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Duckery v. Arkansas Department of Human Services

Court of Appeals of Arkansas, Division I

August 24, 2016



          Leah Lanford, Ark. Pub. Defender Comm'n, for appellant.

          Andrew Firth, Office of Chief Counsel, for appellee.

          Chrestman Group, PLLC, by: Keith L. Chrestman, attorney ad litem for minor children.

          CLIFF HOOFMAN, Judge

         Appellant Tiffany Duckery appeals from an order of the Pulaski County Circuit Court terminating her parental rights. On appeal, her sole contention is that the trial court erred in finding that the termination of her parental rights was in the children's best interest in light of the complete lack of credible evidence demonstrating the likelihood of adoptability. We affirm.

         On December 8, 2014, the Arkansas Department of Human Services (DHS) filed a petition for ex parte emergency custody and dependency-neglect of Y.D., S.M., and P.M. In the affidavit attached to the petition, DHS stated that a seventy-two-hour hold was placed over the children on December 3, 2014, due to neglect and parental unfitness. DHS had initially received a referral after P.M. and appellant had tested positive for cocaine at the time of P.M.'s birth. Appellant admitted that she had used marijuana a couple of days before giving birth but denied that she had used cocaine. Although appellant was allowed to take her newborn home, the children were removed after DHS received a call from a nurse with Dr. Patricia Moss's office who stated that appellant was at the office with the two younger children and that appellant was delusional and homicidal. The trial court granted the petition on December 8, 2014, finding that probable cause existed for the removal. Subsequently, the trial court filed a probable-cause order on December 15, 2014, and the trial court ordered that appellant may have supervised visitation at DHS contingent upon negative drug screens.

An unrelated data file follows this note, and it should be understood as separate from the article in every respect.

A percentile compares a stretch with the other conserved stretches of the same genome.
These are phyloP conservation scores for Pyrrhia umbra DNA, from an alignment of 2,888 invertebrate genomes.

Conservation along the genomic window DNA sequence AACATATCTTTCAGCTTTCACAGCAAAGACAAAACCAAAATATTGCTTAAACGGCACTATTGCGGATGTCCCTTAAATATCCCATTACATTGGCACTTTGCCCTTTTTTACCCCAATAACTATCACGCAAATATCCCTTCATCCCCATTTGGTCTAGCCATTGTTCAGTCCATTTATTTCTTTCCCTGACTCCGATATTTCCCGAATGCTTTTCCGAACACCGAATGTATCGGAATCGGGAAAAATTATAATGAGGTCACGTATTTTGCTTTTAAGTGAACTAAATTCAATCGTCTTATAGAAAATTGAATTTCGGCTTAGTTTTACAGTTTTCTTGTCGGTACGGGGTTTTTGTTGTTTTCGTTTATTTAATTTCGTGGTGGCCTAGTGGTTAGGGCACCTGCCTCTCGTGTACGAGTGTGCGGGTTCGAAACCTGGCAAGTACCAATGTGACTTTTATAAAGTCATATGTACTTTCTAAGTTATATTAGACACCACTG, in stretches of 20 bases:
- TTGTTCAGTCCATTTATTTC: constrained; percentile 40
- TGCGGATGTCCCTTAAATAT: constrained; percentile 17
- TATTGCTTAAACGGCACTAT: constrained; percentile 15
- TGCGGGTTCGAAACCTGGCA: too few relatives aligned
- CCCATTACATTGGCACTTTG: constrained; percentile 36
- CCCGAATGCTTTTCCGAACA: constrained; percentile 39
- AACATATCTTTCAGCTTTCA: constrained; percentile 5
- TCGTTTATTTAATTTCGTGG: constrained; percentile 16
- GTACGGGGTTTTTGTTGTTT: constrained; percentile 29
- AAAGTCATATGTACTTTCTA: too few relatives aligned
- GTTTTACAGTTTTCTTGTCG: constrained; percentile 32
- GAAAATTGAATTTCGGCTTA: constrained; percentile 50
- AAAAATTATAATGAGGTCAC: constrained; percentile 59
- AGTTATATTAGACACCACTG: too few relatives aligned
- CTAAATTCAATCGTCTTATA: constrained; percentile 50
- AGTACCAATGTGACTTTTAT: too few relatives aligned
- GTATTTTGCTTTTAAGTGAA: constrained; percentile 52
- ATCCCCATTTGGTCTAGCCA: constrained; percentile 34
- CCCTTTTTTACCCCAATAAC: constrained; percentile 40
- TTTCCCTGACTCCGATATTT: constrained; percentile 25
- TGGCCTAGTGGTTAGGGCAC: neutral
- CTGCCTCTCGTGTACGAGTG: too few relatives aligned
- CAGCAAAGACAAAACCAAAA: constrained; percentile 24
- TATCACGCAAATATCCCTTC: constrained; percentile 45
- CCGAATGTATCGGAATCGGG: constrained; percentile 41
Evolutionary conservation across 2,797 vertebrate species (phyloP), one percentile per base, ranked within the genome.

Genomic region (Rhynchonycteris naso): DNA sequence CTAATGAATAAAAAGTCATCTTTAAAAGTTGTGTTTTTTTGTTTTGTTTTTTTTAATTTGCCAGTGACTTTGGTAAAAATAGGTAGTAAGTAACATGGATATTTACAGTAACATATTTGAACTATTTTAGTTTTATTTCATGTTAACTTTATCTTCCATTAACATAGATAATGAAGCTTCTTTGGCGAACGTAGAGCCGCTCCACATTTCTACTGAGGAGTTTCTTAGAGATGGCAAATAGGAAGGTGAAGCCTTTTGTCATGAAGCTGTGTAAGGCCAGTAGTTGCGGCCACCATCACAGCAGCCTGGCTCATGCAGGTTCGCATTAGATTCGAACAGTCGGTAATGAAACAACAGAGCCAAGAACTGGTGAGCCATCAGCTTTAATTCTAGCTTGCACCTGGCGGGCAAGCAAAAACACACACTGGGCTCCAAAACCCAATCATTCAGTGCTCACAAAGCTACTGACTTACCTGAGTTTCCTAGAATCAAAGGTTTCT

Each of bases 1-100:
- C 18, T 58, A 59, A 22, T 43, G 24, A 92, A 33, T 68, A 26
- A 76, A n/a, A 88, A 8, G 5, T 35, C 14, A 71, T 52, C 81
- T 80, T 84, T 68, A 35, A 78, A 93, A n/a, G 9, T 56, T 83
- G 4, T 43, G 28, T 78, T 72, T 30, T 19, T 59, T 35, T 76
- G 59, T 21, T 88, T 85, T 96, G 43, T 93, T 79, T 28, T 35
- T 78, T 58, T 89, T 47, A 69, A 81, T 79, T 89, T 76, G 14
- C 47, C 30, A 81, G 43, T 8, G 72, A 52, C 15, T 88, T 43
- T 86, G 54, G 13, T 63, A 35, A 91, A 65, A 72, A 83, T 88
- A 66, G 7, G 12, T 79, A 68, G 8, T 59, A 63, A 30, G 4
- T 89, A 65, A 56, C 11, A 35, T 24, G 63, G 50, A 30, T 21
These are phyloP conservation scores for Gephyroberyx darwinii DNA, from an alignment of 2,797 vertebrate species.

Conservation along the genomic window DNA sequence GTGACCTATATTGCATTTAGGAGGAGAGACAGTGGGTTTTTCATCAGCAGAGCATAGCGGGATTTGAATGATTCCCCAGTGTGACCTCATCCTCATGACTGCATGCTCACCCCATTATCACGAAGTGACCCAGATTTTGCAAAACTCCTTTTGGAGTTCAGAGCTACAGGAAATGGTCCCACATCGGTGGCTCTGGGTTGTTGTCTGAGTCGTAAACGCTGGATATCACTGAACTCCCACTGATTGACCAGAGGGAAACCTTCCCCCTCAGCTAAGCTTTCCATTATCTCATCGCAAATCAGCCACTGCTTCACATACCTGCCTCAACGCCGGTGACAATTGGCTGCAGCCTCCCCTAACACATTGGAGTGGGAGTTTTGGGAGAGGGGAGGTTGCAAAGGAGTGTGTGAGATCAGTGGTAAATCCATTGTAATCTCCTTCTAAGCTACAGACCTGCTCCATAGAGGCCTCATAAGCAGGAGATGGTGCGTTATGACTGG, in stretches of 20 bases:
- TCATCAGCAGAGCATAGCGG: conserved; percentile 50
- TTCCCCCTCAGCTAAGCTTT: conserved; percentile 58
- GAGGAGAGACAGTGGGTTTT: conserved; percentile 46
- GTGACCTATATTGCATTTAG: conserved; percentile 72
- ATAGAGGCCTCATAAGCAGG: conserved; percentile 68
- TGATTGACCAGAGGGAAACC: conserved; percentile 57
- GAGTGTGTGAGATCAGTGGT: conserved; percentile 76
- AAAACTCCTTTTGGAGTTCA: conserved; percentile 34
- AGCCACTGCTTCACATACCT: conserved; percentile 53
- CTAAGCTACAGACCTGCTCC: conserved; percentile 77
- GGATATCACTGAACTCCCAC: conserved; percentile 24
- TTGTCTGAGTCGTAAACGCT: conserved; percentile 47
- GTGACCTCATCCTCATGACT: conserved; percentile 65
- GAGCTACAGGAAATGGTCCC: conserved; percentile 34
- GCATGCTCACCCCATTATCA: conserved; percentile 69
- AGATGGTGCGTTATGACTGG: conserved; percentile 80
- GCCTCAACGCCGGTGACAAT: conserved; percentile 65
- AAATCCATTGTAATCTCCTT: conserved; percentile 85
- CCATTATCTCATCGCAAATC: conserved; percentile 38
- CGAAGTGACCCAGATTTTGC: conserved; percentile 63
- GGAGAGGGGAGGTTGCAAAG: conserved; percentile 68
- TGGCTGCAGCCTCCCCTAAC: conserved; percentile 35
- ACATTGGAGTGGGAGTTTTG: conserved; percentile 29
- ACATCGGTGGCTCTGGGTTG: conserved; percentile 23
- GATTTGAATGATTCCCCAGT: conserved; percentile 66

An adjudication hearing was set for February 2, 2015. Appellant stipulated that the children were dependent-neglected, and the trial court, accepting the stipulation, found by a preponderance of the evidence that the children were dependent-neglected. At that time, the goal was set to be reunification. Additionally, appellant was ordered to follow all recommendations of the drug-and-alcohol assessment. On May 20, 2015, the trial court after a review hearing changed the goal to adoption, and a permanency-planning hearing/termination hearing was set for October 12, 2015.

         DHS formally filed its petition for termination of parental rights on September 10, 2015. DHS alleged three separate grounds for termination under Arkansas Code Annotated § 9-27-341(b)(3)(B) (Repl. 2015): (1) that a parent has abandoned the juveniles; (2) that other factors or issues arose subsequent to the filing of the original petition for dependency-neglect that demonstrate that placement of the juveniles in the custody of the parent is contrary to the juveniles' health, safety, or welfare and that, despite the offer of appropriate family services, the parent has manifested the incapacity or indifference to remedy the subsequent issues or factors or rehabilitate the parent's circumstances that prevent the placement of the juveniles in the custody of the parent; and (3) that a parent has subjected the juveniles to aggravated circumstances.